By NANCY STEPHANI
The opiate epidemic in our country, state and community is depressing. But there are reasons to hope. I attended a neurology conference several months ago where medical experts were optimistic.
We are Americans. We conquered polio. We have a handle on the AIDS crisis, and we will get the better of the current opiate epidemic.
There are some wonderful books that explain the current problem and how we got here.
“Dreamland,” by Sam Quinones, explains how we got here and why the issue is so difficult to combat. “Hillbilly Elegy,” by J.D. Vance, tells a personal story and connects the current crisis to ACE scores — Adverse Childhood Experiences. The higher an ACE score, the more likely a person is to suffer from addiction and a host of other health and social issues.
Watch for more about this in next week’s column.
Finally, Dr. Daniel Sumrok, director of addiction sciences at the University of Tennessee College of Medicine, describes addiction as “compulsive comfort-seeking behavior.” Harvard researcher and clinician Bessel van der Kolk, M.D., also discusses in research articles how victims of trauma tend to be drawn to and experience additional trauma.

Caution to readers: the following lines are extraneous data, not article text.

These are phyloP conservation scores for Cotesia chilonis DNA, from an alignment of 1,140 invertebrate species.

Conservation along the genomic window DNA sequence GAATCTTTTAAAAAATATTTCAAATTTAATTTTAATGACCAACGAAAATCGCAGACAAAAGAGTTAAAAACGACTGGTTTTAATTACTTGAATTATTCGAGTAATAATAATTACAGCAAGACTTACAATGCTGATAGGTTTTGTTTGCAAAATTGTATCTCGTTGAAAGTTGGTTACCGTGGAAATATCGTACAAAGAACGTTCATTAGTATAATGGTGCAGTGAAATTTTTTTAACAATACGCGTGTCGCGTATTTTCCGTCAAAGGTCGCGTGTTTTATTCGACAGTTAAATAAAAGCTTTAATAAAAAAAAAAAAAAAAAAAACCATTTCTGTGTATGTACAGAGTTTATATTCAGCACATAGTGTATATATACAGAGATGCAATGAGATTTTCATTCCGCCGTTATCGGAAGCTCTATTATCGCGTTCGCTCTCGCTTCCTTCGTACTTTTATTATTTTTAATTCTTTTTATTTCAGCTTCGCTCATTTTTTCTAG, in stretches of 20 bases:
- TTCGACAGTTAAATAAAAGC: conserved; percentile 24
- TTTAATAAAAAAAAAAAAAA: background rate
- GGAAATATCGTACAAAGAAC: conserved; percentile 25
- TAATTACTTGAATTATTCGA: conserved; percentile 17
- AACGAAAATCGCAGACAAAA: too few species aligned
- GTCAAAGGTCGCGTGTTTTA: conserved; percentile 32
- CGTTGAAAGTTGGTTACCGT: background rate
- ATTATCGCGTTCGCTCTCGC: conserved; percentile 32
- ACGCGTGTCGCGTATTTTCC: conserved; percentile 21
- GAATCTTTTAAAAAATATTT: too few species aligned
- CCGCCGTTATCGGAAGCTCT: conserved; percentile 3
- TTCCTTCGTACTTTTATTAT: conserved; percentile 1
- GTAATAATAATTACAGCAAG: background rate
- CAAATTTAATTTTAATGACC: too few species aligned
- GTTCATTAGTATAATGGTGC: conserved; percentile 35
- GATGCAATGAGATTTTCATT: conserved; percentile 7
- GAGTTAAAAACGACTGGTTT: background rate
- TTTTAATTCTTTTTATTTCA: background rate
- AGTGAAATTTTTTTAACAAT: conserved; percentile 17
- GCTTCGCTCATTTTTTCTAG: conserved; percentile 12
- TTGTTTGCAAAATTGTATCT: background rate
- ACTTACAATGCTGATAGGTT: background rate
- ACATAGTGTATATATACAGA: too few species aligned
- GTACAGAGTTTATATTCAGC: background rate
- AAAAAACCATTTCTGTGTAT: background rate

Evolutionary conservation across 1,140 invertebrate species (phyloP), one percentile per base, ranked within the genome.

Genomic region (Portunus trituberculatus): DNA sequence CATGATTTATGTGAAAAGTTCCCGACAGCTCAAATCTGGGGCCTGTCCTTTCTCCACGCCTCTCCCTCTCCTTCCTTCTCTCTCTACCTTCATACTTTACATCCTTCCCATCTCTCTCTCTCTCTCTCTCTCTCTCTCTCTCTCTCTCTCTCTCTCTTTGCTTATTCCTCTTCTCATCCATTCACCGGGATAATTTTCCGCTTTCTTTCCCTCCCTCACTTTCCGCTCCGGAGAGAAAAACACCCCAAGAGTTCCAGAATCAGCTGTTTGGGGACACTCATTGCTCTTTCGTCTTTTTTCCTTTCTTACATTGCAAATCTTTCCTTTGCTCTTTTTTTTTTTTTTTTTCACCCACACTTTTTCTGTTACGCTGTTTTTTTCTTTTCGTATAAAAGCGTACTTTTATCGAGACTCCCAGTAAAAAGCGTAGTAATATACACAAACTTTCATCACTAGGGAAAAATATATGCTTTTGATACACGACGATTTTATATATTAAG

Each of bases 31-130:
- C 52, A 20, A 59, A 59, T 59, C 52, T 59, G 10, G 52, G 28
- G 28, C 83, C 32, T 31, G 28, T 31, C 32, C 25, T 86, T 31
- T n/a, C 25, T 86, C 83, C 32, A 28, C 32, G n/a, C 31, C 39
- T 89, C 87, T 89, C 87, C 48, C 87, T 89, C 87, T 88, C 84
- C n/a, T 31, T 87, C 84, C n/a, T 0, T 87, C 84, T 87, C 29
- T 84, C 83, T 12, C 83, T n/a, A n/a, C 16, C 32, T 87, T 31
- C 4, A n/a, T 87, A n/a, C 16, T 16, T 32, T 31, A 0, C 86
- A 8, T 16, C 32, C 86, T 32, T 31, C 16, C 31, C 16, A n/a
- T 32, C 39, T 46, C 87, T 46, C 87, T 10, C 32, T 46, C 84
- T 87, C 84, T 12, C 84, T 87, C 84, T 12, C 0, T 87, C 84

This gives treatment more options to explore. I in no way intend to justify drug abuse, but understanding addiction and where it comes from is a necessary step in treatment and eradication. All of us have ways to comfort ourselves; some healthy, and others not so healthy.
Some of us have a drink, a cigarette, a chocolate milkshake, go running or take a bicycle ride, and cook comfort food. Most of us who have been around children are familiar with a favorite blanket, special pillow, pacifier for sleep and comfort, rocking chairs, etc.
Looking at addiction as maladaptive, compulsive (read that automatic and not thoughtful) comfort-seeking behavior makes sense. Family members and friends can begin to understand and not get angry or be so intolerant. This can lead to conversations about healthy coping skills and past hurtful events. Treatment providers can reframe new healthy and adaptive behaviors and explore past trauma. And people who engage in compulsive comfort-seeking behaviors can perhaps stop and look at their lives and make healthier choices.
Many of our court systems have gotten a big part of the message. Treatment courts focus on relationships and behavior in a more conversational setting model and support healthier coping skills and communication. Therapists who utilize the latest treatment strategies to address past trauma help those struggling with addiction to stop the self-medicating and comfort-seeking behavior, or at least stop and think about their actions. Families, friends and even employers are more understanding of individual struggles.
Together, we can beat these awful diseases called addiction.
Stephani, coordinator of emergency services at Century Health, is a licensed independent social worker supervisor. She is on professional staff at Ohio State University at Lima. If you have a mental health question, please write to: Mental Health Moment, The Courier, P.O. Box 609, Findlay 45839.